On our side of the equation is our alliance with Israel. Long time readers know that I am a fervent supporter of Israel (and yes, I’m familiar with the Liberty Incident). Despite that I am not ignorant that our alliance with and (occasionally wavering) support for Israel fuels a considerable amount our current conflict with the Islamic world. Yet I remain a supporter and believe that our national policy should always have us firmly in Israel’s corner.
(For the record, anyone who wants to use “But the Crusades!” as a justification for Islamic antipathy for the west is betraying a stunning lack of historical awareness. Whatever rallying point they may be for said antipathy today, the Crusades were a reaction to the Islamic conquest of Western lands both in the Levant and Western Europe. You don’t get to pretend away historical facts and be taken seriously in the same conversation.)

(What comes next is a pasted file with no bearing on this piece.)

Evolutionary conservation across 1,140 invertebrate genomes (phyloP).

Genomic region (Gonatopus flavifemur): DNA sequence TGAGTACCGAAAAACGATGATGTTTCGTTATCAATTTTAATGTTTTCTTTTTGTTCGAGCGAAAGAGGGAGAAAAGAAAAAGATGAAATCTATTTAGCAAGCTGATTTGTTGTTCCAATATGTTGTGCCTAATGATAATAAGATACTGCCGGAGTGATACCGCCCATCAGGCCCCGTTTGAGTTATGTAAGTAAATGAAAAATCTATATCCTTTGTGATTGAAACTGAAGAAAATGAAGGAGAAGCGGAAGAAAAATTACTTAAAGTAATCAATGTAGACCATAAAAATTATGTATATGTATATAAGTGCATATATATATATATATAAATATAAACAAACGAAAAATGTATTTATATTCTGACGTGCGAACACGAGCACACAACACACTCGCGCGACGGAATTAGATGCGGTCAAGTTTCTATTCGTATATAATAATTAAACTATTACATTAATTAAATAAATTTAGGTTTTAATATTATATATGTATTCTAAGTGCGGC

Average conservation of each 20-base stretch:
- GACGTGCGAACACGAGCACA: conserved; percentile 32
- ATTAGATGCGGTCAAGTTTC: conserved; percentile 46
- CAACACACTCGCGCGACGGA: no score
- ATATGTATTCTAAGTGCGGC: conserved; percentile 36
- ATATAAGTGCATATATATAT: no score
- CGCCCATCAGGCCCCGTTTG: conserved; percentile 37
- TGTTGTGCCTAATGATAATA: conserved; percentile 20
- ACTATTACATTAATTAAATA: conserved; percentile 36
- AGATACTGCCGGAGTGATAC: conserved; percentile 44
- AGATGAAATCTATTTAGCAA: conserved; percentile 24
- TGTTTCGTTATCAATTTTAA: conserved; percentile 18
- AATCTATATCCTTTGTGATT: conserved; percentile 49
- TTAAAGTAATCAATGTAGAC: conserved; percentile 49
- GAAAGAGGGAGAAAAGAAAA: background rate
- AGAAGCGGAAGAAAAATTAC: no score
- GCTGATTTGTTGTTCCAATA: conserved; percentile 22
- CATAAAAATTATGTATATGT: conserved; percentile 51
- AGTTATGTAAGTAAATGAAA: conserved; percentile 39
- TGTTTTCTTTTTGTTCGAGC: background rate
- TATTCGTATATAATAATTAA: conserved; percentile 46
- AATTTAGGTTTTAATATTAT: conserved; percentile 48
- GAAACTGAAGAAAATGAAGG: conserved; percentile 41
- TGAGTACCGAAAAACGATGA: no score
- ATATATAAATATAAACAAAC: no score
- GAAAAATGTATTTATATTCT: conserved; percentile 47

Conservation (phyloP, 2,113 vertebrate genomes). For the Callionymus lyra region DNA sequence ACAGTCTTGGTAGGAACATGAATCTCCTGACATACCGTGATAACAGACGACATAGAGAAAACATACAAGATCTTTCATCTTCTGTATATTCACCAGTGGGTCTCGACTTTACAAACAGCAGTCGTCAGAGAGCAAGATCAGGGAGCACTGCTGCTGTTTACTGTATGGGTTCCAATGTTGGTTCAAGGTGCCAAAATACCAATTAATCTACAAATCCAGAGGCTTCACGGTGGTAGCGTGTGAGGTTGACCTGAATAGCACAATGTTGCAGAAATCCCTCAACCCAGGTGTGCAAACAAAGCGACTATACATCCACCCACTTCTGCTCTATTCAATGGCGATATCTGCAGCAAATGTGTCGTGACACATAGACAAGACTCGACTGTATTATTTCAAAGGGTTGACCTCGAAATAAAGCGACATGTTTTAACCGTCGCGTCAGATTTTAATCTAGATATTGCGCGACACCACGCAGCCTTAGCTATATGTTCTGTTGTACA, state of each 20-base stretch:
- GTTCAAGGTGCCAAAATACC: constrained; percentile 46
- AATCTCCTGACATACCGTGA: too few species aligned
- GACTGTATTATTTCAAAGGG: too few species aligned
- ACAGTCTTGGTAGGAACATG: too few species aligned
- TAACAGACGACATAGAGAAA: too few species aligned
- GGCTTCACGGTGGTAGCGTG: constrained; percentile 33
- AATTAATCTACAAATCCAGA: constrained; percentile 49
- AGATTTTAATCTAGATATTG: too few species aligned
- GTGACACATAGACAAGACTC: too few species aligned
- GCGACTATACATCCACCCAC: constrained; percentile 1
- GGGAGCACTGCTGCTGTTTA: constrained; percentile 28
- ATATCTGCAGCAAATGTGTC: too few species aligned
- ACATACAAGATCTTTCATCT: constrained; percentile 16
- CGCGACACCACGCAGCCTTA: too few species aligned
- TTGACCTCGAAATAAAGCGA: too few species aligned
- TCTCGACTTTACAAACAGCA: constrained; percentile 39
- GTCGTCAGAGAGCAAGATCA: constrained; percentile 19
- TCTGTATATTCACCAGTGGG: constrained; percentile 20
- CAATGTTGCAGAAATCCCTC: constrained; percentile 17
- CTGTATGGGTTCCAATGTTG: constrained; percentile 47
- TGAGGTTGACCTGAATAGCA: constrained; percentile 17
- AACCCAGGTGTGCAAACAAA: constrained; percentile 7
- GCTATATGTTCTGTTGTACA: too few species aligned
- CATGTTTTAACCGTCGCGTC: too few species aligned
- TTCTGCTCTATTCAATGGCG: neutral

Bearing these three realities in mind, it would be the absolute height of willful idiocy not to consider a potential refugee’s religion when weighing their admission to the U.S. However I also believe that most Muslims are just folks, and that they want the same thing other immigrants want: a better life. So after sufficient vetting (whatever “sufficient” may actually mean) being a Muslim should not be a bar to immigration.
All that said, I believe that Congress needs to reassert itself as the arbiter of immigration policy. I also believe that President Trump’s ham-handed efforts at setting new immigration policy (restricting travel and immigration from current hotbeds of jihadism) was as useful as a submarine screen door. I was no more impressed by his EO (or the subsequent stupidity of barring green card holders from admission) than I was all the overwrought virtue signaling that went on this weekend. I am aware that the EO played well to his base. I am also aware that much of his base are taking counsel of their fears. But I am also aware that those fears have some legitimate roots, and screaming “racist” at every American that has been watching events unfold in Europe with a jaundiced eye won’t win Mr. Trump’s opponents any new allies.
It’s a thorny issue with no easy answers. Let’s all stop pretending otherwise.